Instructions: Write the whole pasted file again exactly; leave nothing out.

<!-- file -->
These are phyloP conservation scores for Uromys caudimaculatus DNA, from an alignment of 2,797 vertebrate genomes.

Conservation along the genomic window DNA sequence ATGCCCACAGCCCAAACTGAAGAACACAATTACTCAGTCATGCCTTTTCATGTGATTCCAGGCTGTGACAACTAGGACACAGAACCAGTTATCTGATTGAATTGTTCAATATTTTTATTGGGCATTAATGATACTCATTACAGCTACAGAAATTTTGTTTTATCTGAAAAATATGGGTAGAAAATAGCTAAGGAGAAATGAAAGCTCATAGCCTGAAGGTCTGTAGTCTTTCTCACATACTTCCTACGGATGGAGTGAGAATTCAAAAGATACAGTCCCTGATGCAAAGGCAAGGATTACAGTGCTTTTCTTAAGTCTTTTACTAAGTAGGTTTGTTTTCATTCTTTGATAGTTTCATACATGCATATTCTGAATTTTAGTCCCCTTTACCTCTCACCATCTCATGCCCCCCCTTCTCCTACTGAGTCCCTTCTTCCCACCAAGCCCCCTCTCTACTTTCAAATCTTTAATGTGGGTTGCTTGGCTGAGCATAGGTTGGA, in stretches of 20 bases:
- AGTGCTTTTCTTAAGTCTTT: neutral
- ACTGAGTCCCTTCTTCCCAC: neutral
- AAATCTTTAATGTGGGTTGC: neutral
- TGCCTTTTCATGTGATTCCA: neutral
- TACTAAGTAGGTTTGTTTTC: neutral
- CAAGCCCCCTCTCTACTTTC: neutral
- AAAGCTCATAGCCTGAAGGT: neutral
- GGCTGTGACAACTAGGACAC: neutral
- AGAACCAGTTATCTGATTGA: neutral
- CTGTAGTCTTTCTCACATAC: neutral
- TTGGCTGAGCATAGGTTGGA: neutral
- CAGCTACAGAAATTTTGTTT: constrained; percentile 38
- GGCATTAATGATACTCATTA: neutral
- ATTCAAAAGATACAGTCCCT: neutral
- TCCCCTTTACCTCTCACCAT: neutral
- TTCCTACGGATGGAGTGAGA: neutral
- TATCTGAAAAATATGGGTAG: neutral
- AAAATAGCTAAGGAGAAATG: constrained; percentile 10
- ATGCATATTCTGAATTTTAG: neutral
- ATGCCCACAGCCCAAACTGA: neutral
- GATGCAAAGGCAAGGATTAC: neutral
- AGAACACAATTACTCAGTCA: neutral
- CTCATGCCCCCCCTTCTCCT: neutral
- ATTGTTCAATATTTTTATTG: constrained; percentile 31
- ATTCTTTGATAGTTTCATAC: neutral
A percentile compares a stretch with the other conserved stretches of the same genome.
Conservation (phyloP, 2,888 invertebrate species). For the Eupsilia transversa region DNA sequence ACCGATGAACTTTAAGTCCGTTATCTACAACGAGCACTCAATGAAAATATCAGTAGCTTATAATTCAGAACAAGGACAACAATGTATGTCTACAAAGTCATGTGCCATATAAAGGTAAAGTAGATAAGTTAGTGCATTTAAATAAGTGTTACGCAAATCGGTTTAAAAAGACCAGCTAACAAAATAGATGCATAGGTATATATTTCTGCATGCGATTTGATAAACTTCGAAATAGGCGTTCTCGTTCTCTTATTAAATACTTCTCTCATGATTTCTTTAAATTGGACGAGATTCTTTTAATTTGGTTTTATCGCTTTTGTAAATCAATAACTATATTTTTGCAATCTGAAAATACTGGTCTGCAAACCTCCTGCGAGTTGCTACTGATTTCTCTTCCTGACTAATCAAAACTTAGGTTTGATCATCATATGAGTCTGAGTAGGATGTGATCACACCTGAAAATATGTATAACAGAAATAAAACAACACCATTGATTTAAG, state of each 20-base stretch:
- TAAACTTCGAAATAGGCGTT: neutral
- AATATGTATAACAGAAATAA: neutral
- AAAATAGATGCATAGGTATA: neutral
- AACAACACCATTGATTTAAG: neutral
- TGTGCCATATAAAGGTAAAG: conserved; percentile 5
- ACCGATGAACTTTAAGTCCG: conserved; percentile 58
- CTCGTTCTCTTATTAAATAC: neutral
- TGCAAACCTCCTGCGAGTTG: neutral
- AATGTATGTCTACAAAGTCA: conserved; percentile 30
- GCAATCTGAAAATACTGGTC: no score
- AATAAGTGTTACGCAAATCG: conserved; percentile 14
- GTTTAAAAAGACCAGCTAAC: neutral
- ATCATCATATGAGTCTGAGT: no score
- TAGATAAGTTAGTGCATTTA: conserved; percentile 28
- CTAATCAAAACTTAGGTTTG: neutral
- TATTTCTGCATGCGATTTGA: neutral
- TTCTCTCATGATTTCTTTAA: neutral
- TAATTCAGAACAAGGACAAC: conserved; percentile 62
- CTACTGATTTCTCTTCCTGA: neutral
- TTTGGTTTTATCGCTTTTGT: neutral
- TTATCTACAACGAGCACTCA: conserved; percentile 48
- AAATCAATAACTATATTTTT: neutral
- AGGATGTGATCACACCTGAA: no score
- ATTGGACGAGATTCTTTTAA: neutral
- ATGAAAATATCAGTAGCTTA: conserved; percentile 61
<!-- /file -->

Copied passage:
These are phyloP conservation scores for Uromys caudimaculatus DNA, from an alignment of 2,797 vertebrate genomes.

Conservation along the genomic window DNA sequence ATGCCCACAGCCCAAACTGAAGAACACAATTACTCAGTCATGCCTTTTCATGTGATTCCAGGCTGTGACAACTAGGACACAGAACCAGTTATCTGATTGAATTGTTCAATATTTTTATTGGGCATTAATGATACTCATTACAGCTACAGAAATTTTGTTTTATCTGAAAAATATGGGTAGAAAATAGCTAAGGAGAAATGAAAGCTCATAGCCTGAAGGTCTGTAGTCTTTCTCACATACTTCCTACGGATGGAGTGAGAATTCAAAAGATACAGTCCCTGATGCAAAGGCAAGGATTACAGTGCTTTTCTTAAGTCTTTTACTAAGTAGGTTTGTTTTCATTCTTTGATAGTTTCATACATGCATATTCTGAATTTTAGTCCCCTTTACCTCTCACCATCTCATGCCCCCCCTTCTCCTACTGAGTCCCTTCTTCCCACCAAGCCCCCTCTCTACTTTCAAATCTTTAATGTGGGTTGCTTGGCTGAGCATAGGTTGGA, in stretches of 20 bases:
- AGTGCTTTTCTTAAGTCTTT: neutral
- ACTGAGTCCCTTCTTCCCAC: neutral
- AAATCTTTAATGTGGGTTGC: neutral
- TGCCTTTTCATGTGATTCCA: neutral
- TACTAAGTAGGTTTGTTTTC: neutral
- CAAGCCCCCTCTCTACTTTC: neutral
- AAAGCTCATAGCCTGAAGGT: neutral
- GGCTGTGACAACTAGGACAC: neutral
- AGAACCAGTTATCTGATTGA: neutral
- CTGTAGTCTTTCTCACATAC: neutral
- TTGGCTGAGCATAGGTTGGA: neutral
- CAGCTACAGAAATTTTGTTT: constrained; percentile 38
- GGCATTAATGATACTCATTA: neutral
- ATTCAAAAGATACAGTCCCT: neutral
- TCCCCTTTACCTCTCACCAT: neutral
- TTCCTACGGATGGAGTGAGA: neutral
- TATCTGAAAAATATGGGTAG: neutral
- AAAATAGCTAAGGAGAAATG: constrained; percentile 10
- ATGCATATTCTGAATTTTAG: neutral
- ATGCCCACAGCCCAAACTGA: neutral
- GATGCAAAGGCAAGGATTAC: neutral
- AGAACACAATTACTCAGTCA: neutral
- CTCATGCCCCCCCTTCTCCT: neutral
- ATTGTTCAATATTTTTATTG: constrained; percentile 31
- ATTCTTTGATAGTTTCATAC: neutral
A percentile compares a stretch with the other conserved stretches of the same genome.
Conservation (phyloP, 2,888 invertebrate species). For the Eupsilia transversa region DNA sequence ACCGATGAACTTTAAGTCCGTTATCTACAACGAGCACTCAATGAAAATATCAGTAGCTTATAATTCAGAACAAGGACAACAATGTATGTCTACAAAGTCATGTGCCATATAAAGGTAAAGTAGATAAGTTAGTGCATTTAAATAAGTGTTACGCAAATCGGTTTAAAAAGACCAGCTAACAAAATAGATGCATAGGTATATATTTCTGCATGCGATTTGATAAACTTCGAAATAGGCGTTCTCGTTCTCTTATTAAATACTTCTCTCATGATTTCTTTAAATTGGACGAGATTCTTTTAATTTGGTTTTATCGCTTTTGTAAATCAATAACTATATTTTTGCAATCTGAAAATACTGGTCTGCAAACCTCCTGCGAGTTGCTACTGATTTCTCTTCCTGACTAATCAAAACTTAGGTTTGATCATCATATGAGTCTGAGTAGGATGTGATCACACCTGAAAATATGTATAACAGAAATAAAACAACACCATTGATTTAAG, state of each 20-base stretch:
- TAAACTTCGAAATAGGCGTT: neutral
- AATATGTATAACAGAAATAA: neutral
- AAAATAGATGCATAGGTATA: neutral
- AACAACACCATTGATTTAAG: neutral
- TGTGCCATATAAAGGTAAAG: conserved; percentile 5
- ACCGATGAACTTTAAGTCCG: conserved; percentile 58
- CTCGTTCTCTTATTAAATAC: neutral
- TGCAAACCTCCTGCGAGTTG: neutral
- AATGTATGTCTACAAAGTCA: conserved; percentile 30
- GCAATCTGAAAATACTGGTC: no score
- AATAAGTGTTACGCAAATCG: conserved; percentile 14
- GTTTAAAAAGACCAGCTAAC: neutral
- ATCATCATATGAGTCTGAGT: no score
- TAGATAAGTTAGTGCATTTA: conserved; percentile 28
- CTAATCAAAACTTAGGTTTG: neutral
- TATTTCTGCATGCGATTTGA: neutral
- TTCTCTCATGATTTCTTTAA: neutral
- TAATTCAGAACAAGGACAAC: conserved; percentile 62
- CTACTGATTTCTCTTCCTGA: neutral
- TTTGGTTTTATCGCTTTTGT: neutral
- TTATCTACAACGAGCACTCA: conserved; percentile 48
- AAATCAATAACTATATTTTT: neutral
- AGGATGTGATCACACCTGAA: no score
- ATTGGACGAGATTCTTTTAA: neutral
- ATGAAAATATCAGTAGCTTA: conserved; percentile 61